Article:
Living in Spain Under Lockdown
We realized recently that it’s been quite some time since we’ve updated you on the blog about what our daily life is looking like (as we did in Dani’s and Claudia’s “This is My Life Now” posts back in 2018). As you may know, we tend to keep the blog more abstract whereas we provide personal updates through our monthly newsletter. Still, from time to time it’s nice to provide a snippet of our lives here on the blog. However, 2020 has been a really weird year!
To be quite frank, we haven’t felt ready to talk about our lives under lockdown during the age of Coronavirus. It’s been a major rollercoaster and the ups and downs sometimes make us feel like a broken record, as if we’re going through and re-learning the same lessons over and over again. It hasn’t always been pretty and we don’t feel like we’ve been able to be the best versions of ourselves over the past few months. Still, now that we’re eleven weeks into quarantine here in Spain, Dani’s ready to share a bit of the experience and the insights she’s gaining as a result. This is her story (so far) of living in Granada, Spain under lockdown:
First and foremost, what does lockdown look like in Granada?
Although I have this eerie feeling that all of us around the globe are living the same experience for the first time in…at least a generation, I know that the terms ‘lockdown’ and ‘quarantine’ carry very different meanings depending on where you are. Here in Granada, we’ve been under a relatively strict lockdown since March 14th. Here, this is being called an estado de alarma, or “state of alarm” and it is scheduled to continue until (at least) June 7th. We were basically confined to our homes for two months with the only excuses for leaving being (1) trips to the supermarket or pharmacy, (2) walking your dog, (3) eventually taking children out to play, and, of course, (4) going to work if you’re an essential worker.
On May 2nd we entered Phase Zero of a five-phase de-escalation plan (they’re calling it a four phase plan, but it involves phases ‘zero’ to ‘four’ which is, indeed, a total of five). This meant that everyone was given permission to go outdoors to walk/exercise, but only within a 1 km radius of their home and only during specific hours. 10am to 12pm and 7pm to 8pm were reserved for the elderly and other adults (without children) are only allowed out from 7-10am and 8-11pm. For the most part, everyone adhered to this schedule and we even heard neighbors calling out to pedestrians when it looked like they were walking outside of their allowed time frame. Of course, you always have a few rule-breakers, but all in all, citizens respected the rules.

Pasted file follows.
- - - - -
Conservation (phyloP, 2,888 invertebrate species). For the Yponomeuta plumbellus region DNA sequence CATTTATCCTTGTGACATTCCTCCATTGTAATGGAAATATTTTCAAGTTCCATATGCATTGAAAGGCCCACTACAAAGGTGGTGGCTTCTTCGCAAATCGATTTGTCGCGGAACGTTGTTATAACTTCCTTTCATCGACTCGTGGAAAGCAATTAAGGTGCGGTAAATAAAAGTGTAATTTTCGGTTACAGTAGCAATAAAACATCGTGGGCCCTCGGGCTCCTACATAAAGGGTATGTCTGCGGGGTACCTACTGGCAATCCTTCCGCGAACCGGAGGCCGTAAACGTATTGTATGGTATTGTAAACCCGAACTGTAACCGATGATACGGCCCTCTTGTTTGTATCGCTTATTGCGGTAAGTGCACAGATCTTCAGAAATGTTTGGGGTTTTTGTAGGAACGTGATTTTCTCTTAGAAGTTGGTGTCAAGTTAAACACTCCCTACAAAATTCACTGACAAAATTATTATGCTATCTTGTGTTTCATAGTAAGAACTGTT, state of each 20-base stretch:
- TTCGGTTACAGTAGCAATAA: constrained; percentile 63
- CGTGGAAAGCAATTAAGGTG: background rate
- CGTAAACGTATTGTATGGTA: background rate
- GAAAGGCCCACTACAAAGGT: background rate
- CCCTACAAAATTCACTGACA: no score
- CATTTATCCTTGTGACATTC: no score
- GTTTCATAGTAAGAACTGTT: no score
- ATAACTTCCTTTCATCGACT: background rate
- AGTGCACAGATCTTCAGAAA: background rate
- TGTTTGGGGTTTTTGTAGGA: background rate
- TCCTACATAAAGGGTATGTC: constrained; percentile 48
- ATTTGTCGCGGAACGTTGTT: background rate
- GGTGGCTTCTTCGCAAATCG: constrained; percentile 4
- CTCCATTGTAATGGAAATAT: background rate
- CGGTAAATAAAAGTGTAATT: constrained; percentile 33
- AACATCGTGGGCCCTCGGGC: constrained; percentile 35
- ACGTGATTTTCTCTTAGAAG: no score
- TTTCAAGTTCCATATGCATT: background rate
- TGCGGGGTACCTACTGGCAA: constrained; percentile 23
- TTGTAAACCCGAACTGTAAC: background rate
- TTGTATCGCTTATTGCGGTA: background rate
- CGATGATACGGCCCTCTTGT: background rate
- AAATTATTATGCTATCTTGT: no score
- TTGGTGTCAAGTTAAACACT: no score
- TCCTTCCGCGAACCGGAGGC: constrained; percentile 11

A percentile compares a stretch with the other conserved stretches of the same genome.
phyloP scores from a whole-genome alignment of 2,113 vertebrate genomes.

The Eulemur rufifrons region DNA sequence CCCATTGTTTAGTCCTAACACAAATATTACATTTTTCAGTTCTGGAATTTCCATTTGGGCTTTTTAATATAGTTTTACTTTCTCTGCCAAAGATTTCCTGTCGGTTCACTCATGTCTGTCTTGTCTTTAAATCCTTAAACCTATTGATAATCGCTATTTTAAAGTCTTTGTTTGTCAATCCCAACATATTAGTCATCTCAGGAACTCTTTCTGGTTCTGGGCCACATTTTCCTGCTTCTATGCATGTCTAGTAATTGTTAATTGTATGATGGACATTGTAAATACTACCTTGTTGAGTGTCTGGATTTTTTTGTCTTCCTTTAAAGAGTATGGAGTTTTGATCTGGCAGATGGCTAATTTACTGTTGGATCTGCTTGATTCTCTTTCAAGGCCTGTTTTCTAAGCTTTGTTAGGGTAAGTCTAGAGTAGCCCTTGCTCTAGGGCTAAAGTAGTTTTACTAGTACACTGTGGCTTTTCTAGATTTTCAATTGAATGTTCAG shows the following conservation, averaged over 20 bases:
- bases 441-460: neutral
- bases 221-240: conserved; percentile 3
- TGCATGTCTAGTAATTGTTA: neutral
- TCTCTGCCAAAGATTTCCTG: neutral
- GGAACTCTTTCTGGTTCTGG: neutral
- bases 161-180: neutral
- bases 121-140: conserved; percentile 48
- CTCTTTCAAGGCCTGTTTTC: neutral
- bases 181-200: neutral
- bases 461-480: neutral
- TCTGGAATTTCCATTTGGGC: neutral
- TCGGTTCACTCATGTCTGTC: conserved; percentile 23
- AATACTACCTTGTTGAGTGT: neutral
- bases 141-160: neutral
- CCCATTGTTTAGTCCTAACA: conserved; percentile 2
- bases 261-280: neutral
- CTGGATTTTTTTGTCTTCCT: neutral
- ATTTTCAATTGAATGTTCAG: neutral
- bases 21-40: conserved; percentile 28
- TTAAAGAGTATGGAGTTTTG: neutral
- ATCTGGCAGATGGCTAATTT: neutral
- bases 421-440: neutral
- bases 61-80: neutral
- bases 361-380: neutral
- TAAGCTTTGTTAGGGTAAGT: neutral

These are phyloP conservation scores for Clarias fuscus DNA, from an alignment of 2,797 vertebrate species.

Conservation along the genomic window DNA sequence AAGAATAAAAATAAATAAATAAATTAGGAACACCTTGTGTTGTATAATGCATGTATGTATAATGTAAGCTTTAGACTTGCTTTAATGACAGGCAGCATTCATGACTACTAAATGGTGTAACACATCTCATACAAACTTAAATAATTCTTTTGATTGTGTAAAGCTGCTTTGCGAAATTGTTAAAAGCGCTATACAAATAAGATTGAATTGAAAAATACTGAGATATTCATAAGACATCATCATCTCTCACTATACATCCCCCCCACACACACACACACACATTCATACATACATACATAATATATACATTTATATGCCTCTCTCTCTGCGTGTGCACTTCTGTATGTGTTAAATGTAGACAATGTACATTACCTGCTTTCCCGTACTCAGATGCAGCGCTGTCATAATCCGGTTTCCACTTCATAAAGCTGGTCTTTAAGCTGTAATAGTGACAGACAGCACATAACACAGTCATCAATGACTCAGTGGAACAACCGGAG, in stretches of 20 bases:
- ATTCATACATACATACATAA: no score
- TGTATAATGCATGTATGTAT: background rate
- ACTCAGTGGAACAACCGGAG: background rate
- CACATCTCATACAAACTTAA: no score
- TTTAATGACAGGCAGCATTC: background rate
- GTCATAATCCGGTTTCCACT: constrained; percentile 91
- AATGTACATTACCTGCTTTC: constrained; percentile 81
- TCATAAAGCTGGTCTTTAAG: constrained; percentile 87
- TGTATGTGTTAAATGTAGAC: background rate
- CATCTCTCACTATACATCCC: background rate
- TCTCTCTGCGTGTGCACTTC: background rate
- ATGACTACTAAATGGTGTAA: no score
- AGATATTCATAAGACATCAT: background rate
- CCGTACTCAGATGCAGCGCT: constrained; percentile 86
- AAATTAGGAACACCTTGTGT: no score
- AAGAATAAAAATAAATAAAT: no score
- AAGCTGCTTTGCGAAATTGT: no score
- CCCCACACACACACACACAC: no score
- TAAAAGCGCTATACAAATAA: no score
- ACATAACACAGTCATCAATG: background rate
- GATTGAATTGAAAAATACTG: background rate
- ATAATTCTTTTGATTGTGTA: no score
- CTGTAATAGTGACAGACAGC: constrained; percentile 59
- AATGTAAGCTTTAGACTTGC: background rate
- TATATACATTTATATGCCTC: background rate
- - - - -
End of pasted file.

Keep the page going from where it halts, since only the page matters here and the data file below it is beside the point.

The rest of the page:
On May 18th we entered Phase One, which meant that small businesses were able to re-open as were bars’ and restaurants’ outdoor seating areas, given that they spaced out tables and only provided seating to 50% of their normal capacity on the terrazas. Gatherings of up to ten people, adhering to social distancing rules are also allowed. In this phase, things have begun to get very murky.
While we are still supposed to only exercise during our restricted schedules, there are plenty of ways around that. For example if we choose to walk, bike, or run to a business on the other end of town in order to purchase a coffee or a notebook, we are allowed to do so at any time. Because the rules have become less specific and strict, it seems that citizens are starting to take liberties with how they interpret the rules and we see a lot more people outdoors at all hours.
In this most recent phase, it has also become prohibited to go outdoors without a mask on. However, there’s a murkiness to this rule as well and, apparently, it is okay to not wear a mask if you are “sure you will not come into contact with others.” Although this stipulation was obviously added to allow people to be out on their own property or in their own vehicles without wearing a mask, it has created a loophole for people who feel they will just walk far enough away from others to avoid coming into contact with them.
What has my personal experience been, logistically speaking?
Both my husband and I were working from home before the lockdown was put in place so, to a certain extent, this did not change our day-to-day all that much. We already had a routine in place that allowed each of us to work from home effectively and I worked through some of my mental blocks about dealing with unstructured time in years past. In fact, lockdown seemed to provide me the perfect excuse to really hunker down and dedicate extensive hours to my new full-time writing career so (even though I am fully aware that COVID-19 has been a nightmare for many people), for me, that was the silver lining.